Browsing All Posts published on »November, 2012«

The Echelon Effect – Field Recordings (post-rock/ ambient)

November 30, 2012


The development and inheritance of stylistic traditions is rarely as linear or orderly as is commonly imagined; the evolution of art seems to follow a process of cultural selection analogous to the biological processes identified by Charles Darwin. In art, as in nature, developmental processes diverge, converge, intersect and run parallel in unpredictable ways; just as convergent evolution produces mammals that look exactly like fish, so the pursuit of particular creative inclinations within a broad tradition can lead to rock music that sounds like ambient music, or even Field Recordings. Conversely, the body of artistic practices commonly classified as ‘post-rock’ diverges quite radically at its extremes, with heavy guitars and mathy complexity at one pole…

Various Artists – Singles and EPs

November 20, 2012


Why do I write reviews? Largely so that I can blag free music instead of buying it like everyone else, and so I can kid my conscience that my inane ramblings are an adequate substitute for paying musicians their due. Of course I can (and will, given half a chance) list any number of more high-minded motivations, but I always feel that the transaction is balanced in my favour; so when this CD was pressed on me by guitarist Simon Rollo, and a review requested with the circumspection of a man asking me to clean the diarrhoea off his sofa, I was amused, embarrassed and confirmed in my impression of Three Thrones, which is that whatever they’re full of, it’s not themselves.

Straw Bear – Black Bank (folk-pop-rock)

November 17, 2012


Songwriters are faced with a number of choices, regarding the weighting of significance towards the different parts of their practice. Many or most of those that might be described as singer-songwriters signal their emphasis on writing rather than performance, or on non-verbal aspects of composition, by ensuring that the ‘music’ doesn’t draw attention to itself. Leaving on one side the issue that the music can’t be effectively separated from the lyrics (at least not when speaking of anything that makes effective use of the conventions of songwriting), this usually entails staying well within the bounds of a stylistic safety zone; one wide enough to encompass the generic tropes of country, folk, blues, rock, swing, the tamer regions of punk …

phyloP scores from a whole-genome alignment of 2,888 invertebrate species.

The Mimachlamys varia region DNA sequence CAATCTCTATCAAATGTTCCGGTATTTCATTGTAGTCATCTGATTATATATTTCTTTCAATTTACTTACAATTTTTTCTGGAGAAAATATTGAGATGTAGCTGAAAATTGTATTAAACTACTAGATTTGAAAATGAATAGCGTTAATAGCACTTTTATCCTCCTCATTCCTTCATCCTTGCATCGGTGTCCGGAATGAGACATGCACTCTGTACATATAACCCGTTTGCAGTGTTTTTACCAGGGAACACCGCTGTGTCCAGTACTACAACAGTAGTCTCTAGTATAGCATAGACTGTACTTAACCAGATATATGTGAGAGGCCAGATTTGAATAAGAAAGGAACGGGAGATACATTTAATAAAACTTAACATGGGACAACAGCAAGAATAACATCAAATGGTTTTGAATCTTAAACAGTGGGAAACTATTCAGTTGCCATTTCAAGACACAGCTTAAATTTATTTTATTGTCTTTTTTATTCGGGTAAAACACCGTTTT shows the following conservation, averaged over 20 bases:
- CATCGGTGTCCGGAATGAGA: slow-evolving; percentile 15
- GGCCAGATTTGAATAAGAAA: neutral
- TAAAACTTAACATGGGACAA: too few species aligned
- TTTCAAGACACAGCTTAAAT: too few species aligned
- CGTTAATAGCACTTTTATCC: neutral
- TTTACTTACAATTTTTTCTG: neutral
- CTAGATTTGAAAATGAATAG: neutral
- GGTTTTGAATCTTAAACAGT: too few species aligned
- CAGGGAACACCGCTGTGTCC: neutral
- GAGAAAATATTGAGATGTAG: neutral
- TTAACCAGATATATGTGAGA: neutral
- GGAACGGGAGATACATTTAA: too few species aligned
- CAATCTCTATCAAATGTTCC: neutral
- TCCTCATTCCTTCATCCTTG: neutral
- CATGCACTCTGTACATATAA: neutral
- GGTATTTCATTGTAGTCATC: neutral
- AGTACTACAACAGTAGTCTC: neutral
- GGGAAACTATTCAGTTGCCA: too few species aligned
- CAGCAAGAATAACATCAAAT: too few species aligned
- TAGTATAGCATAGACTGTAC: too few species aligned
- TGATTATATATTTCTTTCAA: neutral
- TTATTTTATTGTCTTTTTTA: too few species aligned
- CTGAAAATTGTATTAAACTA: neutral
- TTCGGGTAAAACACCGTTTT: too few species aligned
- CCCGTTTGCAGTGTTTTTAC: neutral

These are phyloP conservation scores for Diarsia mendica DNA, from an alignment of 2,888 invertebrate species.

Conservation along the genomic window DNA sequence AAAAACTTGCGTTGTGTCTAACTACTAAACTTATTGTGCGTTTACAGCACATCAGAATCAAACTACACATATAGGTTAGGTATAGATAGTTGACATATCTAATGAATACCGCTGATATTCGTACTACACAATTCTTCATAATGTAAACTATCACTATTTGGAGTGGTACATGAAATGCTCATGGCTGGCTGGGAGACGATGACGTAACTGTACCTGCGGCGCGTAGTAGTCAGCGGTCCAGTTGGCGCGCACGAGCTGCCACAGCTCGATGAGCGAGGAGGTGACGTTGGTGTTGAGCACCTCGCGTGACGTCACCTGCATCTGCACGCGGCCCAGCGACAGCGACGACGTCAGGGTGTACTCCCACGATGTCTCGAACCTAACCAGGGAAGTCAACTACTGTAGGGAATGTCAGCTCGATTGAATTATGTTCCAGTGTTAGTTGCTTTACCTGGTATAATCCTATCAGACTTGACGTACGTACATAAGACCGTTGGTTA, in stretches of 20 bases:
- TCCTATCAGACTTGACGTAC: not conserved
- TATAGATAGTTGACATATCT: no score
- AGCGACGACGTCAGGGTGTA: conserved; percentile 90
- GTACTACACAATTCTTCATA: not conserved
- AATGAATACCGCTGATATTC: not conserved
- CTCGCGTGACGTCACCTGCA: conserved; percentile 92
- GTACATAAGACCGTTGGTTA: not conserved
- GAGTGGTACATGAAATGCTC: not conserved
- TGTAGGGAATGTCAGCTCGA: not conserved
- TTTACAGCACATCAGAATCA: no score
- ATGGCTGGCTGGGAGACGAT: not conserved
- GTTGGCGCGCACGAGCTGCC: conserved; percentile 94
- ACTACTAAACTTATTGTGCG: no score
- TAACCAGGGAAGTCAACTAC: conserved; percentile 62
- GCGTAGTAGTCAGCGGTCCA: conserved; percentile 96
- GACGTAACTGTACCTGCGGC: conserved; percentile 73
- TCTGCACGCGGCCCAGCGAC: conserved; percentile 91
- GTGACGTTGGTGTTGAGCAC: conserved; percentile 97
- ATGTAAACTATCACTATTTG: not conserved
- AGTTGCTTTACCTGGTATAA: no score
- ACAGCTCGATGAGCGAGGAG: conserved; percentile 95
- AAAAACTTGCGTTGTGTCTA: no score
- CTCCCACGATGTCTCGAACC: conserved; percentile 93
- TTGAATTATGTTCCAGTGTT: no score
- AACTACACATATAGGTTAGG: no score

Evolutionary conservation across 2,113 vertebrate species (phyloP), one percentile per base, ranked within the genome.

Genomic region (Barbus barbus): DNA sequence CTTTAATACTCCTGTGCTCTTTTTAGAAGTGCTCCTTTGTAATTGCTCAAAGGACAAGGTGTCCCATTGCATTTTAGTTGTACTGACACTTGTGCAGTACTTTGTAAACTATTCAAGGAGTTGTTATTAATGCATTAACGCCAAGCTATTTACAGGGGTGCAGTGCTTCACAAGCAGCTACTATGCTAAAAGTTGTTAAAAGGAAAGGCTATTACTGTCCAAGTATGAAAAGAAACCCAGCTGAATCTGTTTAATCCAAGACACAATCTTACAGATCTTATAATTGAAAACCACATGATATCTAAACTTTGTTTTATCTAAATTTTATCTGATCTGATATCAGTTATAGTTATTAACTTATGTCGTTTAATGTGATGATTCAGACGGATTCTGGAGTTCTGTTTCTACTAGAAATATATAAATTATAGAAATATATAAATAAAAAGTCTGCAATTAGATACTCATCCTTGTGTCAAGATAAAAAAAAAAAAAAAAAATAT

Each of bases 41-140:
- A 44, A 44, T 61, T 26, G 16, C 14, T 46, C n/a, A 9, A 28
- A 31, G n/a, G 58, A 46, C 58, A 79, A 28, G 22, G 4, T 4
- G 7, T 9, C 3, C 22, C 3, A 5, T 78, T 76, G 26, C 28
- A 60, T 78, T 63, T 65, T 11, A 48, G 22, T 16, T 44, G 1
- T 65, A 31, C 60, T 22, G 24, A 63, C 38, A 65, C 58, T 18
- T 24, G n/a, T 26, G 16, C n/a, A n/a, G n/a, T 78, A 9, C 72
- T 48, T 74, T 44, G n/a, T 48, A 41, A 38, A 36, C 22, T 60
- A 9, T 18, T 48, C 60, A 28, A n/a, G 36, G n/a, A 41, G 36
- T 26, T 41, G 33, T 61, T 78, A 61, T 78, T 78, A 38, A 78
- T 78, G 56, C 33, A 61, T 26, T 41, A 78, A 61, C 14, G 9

There Is No Teenage Love – There Is No Teenage Love (ambient/ drone)

November 12, 2012


This album is enigmatic from the start, or even earlier in fact. Who is this skinny, elfin featured, uncomfortably hunched girl with smoke in her mouth and a triangle drawn on her sternum? What do they mean by saying ‘there is no teenage love’? As a statement, it is true in some senses, and untrue in many others, depending on your own valuation of its terms. When the music begins, it is entirely unclear what it’s going to mean; several minutes into the first tune we are still wondering what’s going to happen, what we should be feeling, when the threads are going to come together into an audible utterance, when the tension is going to unravel and release us. Around the fourth minute meaningful sequences of harmonic material begin to emerge…

Various Artists – Album Roundup

November 8, 2012


As far as I know Dialect are no longer an active collective, although its members continue to release razor sharp and uncompromisingly independent hip-hop on their own account; they have released a lot of great music, and are clearly a mainstay of hip-hop in the Northeast, and this is the second album of unreleased tracks to appear on emcee Joe Eden’s Killamari Records imprint. You don’t expect a bunch of disparate tracks like this, recorded at different times for different reasons, to sound like an album as such when they’re bundled together for release, but there is a certain coherence to this music, a consistent aesthetic that makes it clear it’s a Dialect album, not a bunch of tracks by the crew’s various members. The rhymes speak …